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High use of over-the-counter analgesic; possible warnings of reduced quality of life in adolescents - a qualitative study

  • Siv Skarstein1Email author,
  • Per Lagerløv2,
  • Lisbeth Gravdal Kvarme1 and
  • Sølvi Helseth1
BMC NursingBMC series – open, inclusive and trusted201615:16

https://doi.org/10.1186/s12912-016-0135-9

Received: 29 October 2015

Accepted: 24 February 2016

Published: 3 March 2016

Abstract

Background

Use of over-the-counter analgesics among adolescents has increased markedly. High consumption of over-the-counter analgesics among adolescents is associated with frequent pain, lower self-esteem, reduced sleep, lower educational ambition, binge drinking, higher caffeine consumption, and part-time employment. Knowledge about life experiences of adolescents who frequently use over-the-counter analgesics may be useful to prevent health problems. The purpose of the study was to increase knowledge about adolescents who suffer from frequent pain and have a high consumption of over-the-counter analgesics.

Methods

A qualitative study, employing one-on-one, in-depth interviews using a thematic interview guide. Data were collected in Norway in 2013–2014. Three boys and sixteen girls; aged 14–16 years, who continuously consumed over-the-counter analgesics were recruited from ten high schools in urban and suburban districts. Candidate participants were excluded if they were medically diagnosed with an acute or chronic illness, requiring extended use of over-the-counter analgesics within the last year. The interviews were taped, transcribed and analysed as text according to Kvale’s three contexts of interpretation: self-understanding, common sense and theory.

Results

All participants disclosed unresolved physical and psychosocial distress characterized as pain. Frequent pain from various body parts made everyday life challenging. Methods of pain self-appraisal and over-the-counter analgesics use often mimicked maternal patterns. Participants reported being raised under unpredictable circumstances that contributed to long lasting family conflicts and peer-group problems. Participants wanted to feel appreciated and to be socially and academically successful. However, pain reduced their ability to manage everyday life, hampered experienced possibilities for success, and made social settings difficult.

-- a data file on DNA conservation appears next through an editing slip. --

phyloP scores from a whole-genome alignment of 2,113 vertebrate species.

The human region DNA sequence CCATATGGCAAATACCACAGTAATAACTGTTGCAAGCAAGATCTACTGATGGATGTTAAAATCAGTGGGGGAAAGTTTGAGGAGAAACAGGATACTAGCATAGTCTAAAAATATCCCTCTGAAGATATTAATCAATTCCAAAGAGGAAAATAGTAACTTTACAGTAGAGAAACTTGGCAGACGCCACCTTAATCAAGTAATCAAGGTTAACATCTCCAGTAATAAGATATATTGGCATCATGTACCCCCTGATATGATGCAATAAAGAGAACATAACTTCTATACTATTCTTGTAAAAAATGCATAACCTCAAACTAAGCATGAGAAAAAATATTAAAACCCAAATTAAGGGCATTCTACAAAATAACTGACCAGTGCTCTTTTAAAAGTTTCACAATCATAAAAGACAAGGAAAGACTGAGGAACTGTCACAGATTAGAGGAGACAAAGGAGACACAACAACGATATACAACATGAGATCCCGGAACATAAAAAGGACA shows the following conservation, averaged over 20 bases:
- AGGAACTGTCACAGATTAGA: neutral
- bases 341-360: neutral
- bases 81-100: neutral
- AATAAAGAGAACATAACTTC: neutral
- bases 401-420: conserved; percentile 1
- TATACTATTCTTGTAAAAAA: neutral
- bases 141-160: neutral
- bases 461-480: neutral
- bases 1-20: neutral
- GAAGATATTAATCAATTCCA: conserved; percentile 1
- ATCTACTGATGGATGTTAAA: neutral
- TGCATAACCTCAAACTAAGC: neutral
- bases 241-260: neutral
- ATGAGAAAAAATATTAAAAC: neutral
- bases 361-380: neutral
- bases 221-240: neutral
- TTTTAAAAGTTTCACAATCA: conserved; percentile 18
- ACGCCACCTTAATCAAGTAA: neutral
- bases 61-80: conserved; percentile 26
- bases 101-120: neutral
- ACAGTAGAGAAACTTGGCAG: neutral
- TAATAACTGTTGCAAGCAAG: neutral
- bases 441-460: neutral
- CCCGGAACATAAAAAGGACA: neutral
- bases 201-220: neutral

Conclusions

Childhood experiences influence how adolescents experience pain and use over-the-counter analgesics. Coping with difficult situations or attempting to mask symptoms with over-the-counter analgesics can perpetuate and amplify underlying problems. High consumption of over-the-counter analgesics and frequent pain may be warning signs of adolescents with possible health threatening conditions and reduced quality of life. These adolescent might be in need of support from school nurses and General Practitioners. This study identifies new perspectives that may lead to novel approaches to identify, guide, and support adolescents with frequent pain and high consumption of over-the-counter analgesics.

Background

Adolescents, aged 12–17, frequently use over-the-counter analgesics (OTCAs) to alleviate common ailments and Norwegian studies shows that during the last two decades, this use has increased markedly [13]. The most selling OTCAs in Norway are paracetamol and ibuprofen [4]. Similar tendencies are found in Sweden, Denmark and in the United States [1, 5, 6]. OTCA medicine abuse, broadly defined as the systematic overuse of non-prescription medicine [7], is a serious global health challenge [8]. High consumption of OTCA among adolescents is associated with frequent pain, lower self-esteem, reduced sleep, lower educational ambition, binge drinking, higher caffeine consumption, and part-time employment [9]. These adolescents’ ability to handle stress appears to be discordant with the kind of situations to which they are exposed, and the wear and tear associated with allostatic mechanisms counteracting stress may heighten their pain experience [9]. In general an increasing number of adolescents state they experience frequent pain [10]. Anxiety and depression show a strong relation to chronic pain and may contribute to the development and, more surely, to the preservation of pain [11]. OTCAs may also be a preferred way for some adolescents to deal with perceived health problems [12], and some adolescents use OTCAs to treat stress [13].